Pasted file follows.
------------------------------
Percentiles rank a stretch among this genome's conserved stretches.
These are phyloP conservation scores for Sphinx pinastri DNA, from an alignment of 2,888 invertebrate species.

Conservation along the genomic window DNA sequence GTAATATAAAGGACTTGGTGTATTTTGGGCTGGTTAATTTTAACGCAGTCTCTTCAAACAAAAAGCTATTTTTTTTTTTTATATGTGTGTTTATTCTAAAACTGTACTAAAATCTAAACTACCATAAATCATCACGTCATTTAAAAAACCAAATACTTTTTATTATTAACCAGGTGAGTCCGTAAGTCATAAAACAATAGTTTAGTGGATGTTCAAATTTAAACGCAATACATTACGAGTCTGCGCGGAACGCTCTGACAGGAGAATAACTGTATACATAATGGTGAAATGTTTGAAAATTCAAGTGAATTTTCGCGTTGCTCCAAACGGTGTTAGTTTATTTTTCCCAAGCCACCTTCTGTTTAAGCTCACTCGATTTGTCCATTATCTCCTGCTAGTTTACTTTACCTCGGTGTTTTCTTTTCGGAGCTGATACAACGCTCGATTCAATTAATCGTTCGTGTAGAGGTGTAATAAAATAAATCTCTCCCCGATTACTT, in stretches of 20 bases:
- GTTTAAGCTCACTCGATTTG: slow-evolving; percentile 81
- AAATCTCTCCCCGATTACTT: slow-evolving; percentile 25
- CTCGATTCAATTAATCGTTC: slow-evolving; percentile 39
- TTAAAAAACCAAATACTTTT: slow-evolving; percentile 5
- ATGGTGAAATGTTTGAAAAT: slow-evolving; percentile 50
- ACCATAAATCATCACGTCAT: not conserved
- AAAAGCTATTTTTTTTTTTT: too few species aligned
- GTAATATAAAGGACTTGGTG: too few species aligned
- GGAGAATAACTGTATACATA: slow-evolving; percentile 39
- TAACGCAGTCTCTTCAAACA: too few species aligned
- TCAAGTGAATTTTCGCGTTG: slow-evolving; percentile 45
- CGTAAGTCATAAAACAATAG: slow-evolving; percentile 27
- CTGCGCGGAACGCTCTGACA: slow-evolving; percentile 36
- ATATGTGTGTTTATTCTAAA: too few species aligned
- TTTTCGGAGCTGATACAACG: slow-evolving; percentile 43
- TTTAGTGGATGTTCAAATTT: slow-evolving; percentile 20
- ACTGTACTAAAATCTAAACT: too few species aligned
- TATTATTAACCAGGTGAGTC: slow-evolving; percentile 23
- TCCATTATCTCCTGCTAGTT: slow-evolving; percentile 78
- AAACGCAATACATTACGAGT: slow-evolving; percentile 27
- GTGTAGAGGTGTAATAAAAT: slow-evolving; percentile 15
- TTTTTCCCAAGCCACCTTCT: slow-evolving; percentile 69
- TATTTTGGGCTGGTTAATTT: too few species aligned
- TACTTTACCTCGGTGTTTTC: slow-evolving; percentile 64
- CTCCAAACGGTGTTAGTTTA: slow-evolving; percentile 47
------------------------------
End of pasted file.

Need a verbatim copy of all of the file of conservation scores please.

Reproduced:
Percentiles rank a stretch among this genome's conserved stretches.
These are phyloP conservation scores for Sphinx pinastri DNA, from an alignment of 2,888 invertebrate species.

Conservation along the genomic window DNA sequence GTAATATAAAGGACTTGGTGTATTTTGGGCTGGTTAATTTTAACGCAGTCTCTTCAAACAAAAAGCTATTTTTTTTTTTTATATGTGTGTTTATTCTAAAACTGTACTAAAATCTAAACTACCATAAATCATCACGTCATTTAAAAAACCAAATACTTTTTATTATTAACCAGGTGAGTCCGTAAGTCATAAAACAATAGTTTAGTGGATGTTCAAATTTAAACGCAATACATTACGAGTCTGCGCGGAACGCTCTGACAGGAGAATAACTGTATACATAATGGTGAAATGTTTGAAAATTCAAGTGAATTTTCGCGTTGCTCCAAACGGTGTTAGTTTATTTTTCCCAAGCCACCTTCTGTTTAAGCTCACTCGATTTGTCCATTATCTCCTGCTAGTTTACTTTACCTCGGTGTTTTCTTTTCGGAGCTGATACAACGCTCGATTCAATTAATCGTTCGTGTAGAGGTGTAATAAAATAAATCTCTCCCCGATTACTT, in stretches of 20 bases:
- GTTTAAGCTCACTCGATTTG: slow-evolving; percentile 81
- AAATCTCTCCCCGATTACTT: slow-evolving; percentile 25
- CTCGATTCAATTAATCGTTC: slow-evolving; percentile 39
- TTAAAAAACCAAATACTTTT: slow-evolving; percentile 5
- ATGGTGAAATGTTTGAAAAT: slow-evolving; percentile 50
- ACCATAAATCATCACGTCAT: not conserved
- AAAAGCTATTTTTTTTTTTT: too few species aligned
- GTAATATAAAGGACTTGGTG: too few species aligned
- GGAGAATAACTGTATACATA: slow-evolving; percentile 39
- TAACGCAGTCTCTTCAAACA: too few species aligned
- TCAAGTGAATTTTCGCGTTG: slow-evolving; percentile 45
- CGTAAGTCATAAAACAATAG: slow-evolving; percentile 27
- CTGCGCGGAACGCTCTGACA: slow-evolving; percentile 36
- ATATGTGTGTTTATTCTAAA: too few species aligned
- TTTTCGGAGCTGATACAACG: slow-evolving; percentile 43
- TTTAGTGGATGTTCAAATTT: slow-evolving; percentile 20
- ACTGTACTAAAATCTAAACT: too few species aligned
- TATTATTAACCAGGTGAGTC: slow-evolving; percentile 23
- TCCATTATCTCCTGCTAGTT: slow-evolving; percentile 78
- AAACGCAATACATTACGAGT: slow-evolving; percentile 27
- GTGTAGAGGTGTAATAAAAT: slow-evolving; percentile 15
- TTTTTCCCAAGCCACCTTCT: slow-evolving; percentile 69
- TATTTTGGGCTGGTTAATTT: too few species aligned
- TACTTTACCTCGGTGTTTTC: slow-evolving; percentile 64
- CTCCAAACGGTGTTAGTTTA: slow-evolving; percentile 47